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Letter to the editor: Discussion of proposed -statistic in “ppcor: An R Package for a fast calculation to semi-partial correlation coefficients,” CSAM 2015; 22:665–674
Communications for Statistical Applications and Methods 2022;29:393-396
Published online May 31, 2022
© 2022 Korean Statistical Society.

Anthony Britto1,a

aChair of Energy Economics, Karlsruhe Institute of Technology, Germany
Correspondence to: 1 Chair of Energy Economics, Karlsruhe Institute of Technology, Hertzstr. 16 Building 06.33, Karlsruhe 76187, Germany. E-mail: anthony.britto@kit.edu
Received November 22, 2021; Revised January 12, 2022; Accepted January 13, 2022.
1. Letter

Dear Prof. Seongjoo Song,

This letter concerns the article ppcor: An R Package for a fast calculation to semi-partial correlation coefficients by Prof. Seongho Kim, which appears in the November 2015 issue of Communications for Statistical Applications and MethodsKim (2015). I believe that there is a discrepancy which merits a detailed discussion between the t-statistic of the semi-partial correlation coefficient proposed by Prof. Kim, and the one proposed by Cohen et al. (2002).

Equation (2.8) in Prof. Kim’s article lists the t-statistics of the partial and semi-partial correlation coefficients respectively as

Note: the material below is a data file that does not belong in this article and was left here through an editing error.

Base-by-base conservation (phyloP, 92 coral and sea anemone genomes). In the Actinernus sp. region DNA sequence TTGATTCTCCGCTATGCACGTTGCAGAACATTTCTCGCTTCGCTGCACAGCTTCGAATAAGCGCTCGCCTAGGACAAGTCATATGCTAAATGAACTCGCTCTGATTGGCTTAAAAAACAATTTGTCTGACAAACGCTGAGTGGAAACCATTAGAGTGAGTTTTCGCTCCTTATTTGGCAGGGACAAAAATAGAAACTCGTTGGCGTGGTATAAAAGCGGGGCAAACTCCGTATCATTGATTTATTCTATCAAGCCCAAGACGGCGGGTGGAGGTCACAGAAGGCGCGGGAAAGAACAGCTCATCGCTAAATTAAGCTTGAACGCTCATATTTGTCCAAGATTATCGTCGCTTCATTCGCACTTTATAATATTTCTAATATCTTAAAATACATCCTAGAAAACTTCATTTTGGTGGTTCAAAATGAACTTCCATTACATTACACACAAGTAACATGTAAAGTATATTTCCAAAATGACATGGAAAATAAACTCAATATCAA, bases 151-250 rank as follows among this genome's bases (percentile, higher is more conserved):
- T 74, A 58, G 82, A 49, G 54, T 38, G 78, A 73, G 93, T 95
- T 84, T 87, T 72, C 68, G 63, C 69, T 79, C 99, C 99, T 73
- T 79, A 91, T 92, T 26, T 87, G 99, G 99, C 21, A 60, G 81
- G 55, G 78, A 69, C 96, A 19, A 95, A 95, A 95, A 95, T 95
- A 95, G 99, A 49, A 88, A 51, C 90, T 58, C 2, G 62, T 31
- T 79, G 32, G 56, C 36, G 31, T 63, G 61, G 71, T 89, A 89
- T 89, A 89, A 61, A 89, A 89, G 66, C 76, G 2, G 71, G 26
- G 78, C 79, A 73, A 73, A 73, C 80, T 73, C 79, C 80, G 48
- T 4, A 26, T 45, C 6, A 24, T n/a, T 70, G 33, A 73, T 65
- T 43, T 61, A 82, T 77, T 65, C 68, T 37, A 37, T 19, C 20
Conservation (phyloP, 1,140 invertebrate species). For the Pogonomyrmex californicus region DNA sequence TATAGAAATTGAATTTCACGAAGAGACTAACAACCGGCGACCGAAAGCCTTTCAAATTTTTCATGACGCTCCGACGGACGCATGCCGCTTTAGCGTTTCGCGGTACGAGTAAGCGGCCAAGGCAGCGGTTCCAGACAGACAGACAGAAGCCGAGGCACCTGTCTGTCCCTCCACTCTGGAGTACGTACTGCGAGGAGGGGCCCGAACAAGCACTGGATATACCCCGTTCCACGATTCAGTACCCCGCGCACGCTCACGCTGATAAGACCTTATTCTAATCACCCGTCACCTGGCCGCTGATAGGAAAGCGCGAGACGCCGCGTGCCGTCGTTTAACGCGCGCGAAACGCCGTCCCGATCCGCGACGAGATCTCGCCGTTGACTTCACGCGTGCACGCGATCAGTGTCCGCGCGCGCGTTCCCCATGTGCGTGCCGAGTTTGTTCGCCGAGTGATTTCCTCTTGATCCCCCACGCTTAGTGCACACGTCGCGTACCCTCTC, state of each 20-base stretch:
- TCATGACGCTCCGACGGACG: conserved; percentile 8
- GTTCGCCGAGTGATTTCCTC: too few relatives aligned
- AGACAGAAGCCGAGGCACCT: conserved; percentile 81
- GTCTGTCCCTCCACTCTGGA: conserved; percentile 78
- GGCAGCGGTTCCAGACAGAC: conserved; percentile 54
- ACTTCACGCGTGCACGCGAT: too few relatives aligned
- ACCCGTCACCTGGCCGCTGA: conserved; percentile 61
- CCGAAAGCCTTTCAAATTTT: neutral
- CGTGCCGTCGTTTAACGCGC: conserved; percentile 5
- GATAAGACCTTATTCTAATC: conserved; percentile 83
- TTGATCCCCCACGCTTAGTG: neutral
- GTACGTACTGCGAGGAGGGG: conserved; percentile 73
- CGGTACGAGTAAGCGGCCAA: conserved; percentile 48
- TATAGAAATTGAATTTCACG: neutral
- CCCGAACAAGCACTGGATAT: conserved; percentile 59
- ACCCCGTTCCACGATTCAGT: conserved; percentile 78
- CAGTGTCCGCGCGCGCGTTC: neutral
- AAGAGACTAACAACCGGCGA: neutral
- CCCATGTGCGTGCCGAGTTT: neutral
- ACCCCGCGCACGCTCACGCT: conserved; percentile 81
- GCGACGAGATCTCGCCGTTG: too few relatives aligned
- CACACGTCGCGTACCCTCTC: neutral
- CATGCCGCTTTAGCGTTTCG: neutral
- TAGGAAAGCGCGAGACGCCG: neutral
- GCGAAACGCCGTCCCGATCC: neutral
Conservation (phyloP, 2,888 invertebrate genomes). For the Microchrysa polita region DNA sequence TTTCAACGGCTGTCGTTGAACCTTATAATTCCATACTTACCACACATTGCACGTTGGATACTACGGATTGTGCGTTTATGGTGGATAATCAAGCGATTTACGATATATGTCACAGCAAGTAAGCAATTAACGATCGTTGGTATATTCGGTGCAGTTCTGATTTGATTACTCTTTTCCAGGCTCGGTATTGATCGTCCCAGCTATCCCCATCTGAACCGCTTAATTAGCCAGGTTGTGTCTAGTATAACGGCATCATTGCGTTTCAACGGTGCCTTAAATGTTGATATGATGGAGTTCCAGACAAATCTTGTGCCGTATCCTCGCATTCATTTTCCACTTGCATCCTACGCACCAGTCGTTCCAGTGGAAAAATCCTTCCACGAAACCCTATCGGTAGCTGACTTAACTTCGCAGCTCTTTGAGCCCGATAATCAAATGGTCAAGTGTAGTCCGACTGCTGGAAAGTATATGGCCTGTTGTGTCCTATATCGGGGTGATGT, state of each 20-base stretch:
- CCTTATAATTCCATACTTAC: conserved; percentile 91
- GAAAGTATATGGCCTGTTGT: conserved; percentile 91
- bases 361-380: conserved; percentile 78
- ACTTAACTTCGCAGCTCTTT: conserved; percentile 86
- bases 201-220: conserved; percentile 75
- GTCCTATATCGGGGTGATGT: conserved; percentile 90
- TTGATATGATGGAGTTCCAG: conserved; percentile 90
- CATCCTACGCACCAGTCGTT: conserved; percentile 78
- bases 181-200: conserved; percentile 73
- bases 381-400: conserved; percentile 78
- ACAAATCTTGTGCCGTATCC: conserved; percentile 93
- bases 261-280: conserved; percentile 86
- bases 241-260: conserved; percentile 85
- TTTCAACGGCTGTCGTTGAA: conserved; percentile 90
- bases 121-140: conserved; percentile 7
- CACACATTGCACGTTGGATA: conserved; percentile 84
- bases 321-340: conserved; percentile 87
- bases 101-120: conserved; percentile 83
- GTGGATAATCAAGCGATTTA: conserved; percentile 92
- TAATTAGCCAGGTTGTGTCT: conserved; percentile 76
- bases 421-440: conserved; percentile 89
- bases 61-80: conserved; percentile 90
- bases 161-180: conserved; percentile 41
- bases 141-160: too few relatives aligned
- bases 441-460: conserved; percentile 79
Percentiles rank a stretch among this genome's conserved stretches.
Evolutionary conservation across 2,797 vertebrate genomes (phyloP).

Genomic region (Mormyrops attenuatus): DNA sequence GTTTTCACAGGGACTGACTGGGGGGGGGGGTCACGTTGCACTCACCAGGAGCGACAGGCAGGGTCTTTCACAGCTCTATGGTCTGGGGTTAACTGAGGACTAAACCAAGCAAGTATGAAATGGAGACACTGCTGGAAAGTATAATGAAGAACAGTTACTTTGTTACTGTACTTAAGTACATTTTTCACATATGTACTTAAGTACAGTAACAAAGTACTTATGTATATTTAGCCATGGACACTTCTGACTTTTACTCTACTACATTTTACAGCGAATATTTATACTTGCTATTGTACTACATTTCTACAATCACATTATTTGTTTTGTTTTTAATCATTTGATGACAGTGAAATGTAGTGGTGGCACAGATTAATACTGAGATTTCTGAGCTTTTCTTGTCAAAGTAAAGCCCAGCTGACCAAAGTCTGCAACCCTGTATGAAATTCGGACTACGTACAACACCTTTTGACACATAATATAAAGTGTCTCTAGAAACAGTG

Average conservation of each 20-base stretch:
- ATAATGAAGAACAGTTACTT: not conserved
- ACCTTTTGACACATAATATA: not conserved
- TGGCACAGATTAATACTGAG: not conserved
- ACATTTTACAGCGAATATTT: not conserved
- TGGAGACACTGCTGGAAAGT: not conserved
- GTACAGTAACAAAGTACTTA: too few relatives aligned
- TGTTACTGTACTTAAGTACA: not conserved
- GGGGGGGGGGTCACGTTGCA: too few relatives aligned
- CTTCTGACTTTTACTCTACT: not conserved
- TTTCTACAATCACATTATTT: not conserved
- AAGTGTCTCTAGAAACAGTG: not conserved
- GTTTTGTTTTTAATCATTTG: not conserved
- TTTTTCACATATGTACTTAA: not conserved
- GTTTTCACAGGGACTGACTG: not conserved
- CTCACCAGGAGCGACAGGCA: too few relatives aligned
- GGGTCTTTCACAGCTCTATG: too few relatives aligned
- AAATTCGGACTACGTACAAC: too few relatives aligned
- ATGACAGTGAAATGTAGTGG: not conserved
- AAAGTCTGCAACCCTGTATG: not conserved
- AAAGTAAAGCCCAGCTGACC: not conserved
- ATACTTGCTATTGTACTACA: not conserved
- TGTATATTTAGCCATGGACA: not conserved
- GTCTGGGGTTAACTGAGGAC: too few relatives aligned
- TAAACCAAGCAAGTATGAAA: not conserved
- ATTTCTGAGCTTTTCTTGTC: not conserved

tijS=rijSn-2-g1-rijS2,ti(jS)=ri(jS)n-2-g1-ri(jS)2,

where ri j|S (resp. ri(j|S)) is the partial (resp. semi-partial) correlation coefficient of the random variables xi and xj with g covariates. Each of these variables are in the vector of random variables X = (x1, x2, . . ., xn)T; XS subsequently denotes the random sub-vector of X that results from deleting xi and xj.

An immediate consequence of the above formulae, which are identical as functions of ri j|S and ri(j|S), is that since ri j|Sri(j|S) in general, the respective t-statistics will also not agree: ti j|Sti(j|S) (We have ri j|S = ri(j|S) only in the trivial case where each of the g covariates has zero correlation with xi; cf. equations (2.1) and (2.2) in Kim (2015)). However, Cohen et al. (2002) argue that since the partial and semi-partial correlation coefficients are different scalings of the same statistical phenomenon, they must yield an identical t-statistic. In fact, they claim further that the t-statistic of the partial and semi-partial correlation must also equal the one yielded by the βi resulting from a multiple linear regression of xi on xj together with the other g covariates.

Their argument is as follows. Consider the case of a random variable y regressed on two predictors x1 and x2, where all variables have been standardised; the three effect sizes in the previous paragraph for the predictor x1 for instance are then given by

β1=ry1-ry2r121-r122,ry12=ry1-ry2r121-ry221-r122,ry(12)=ry1-ry2r121-r122.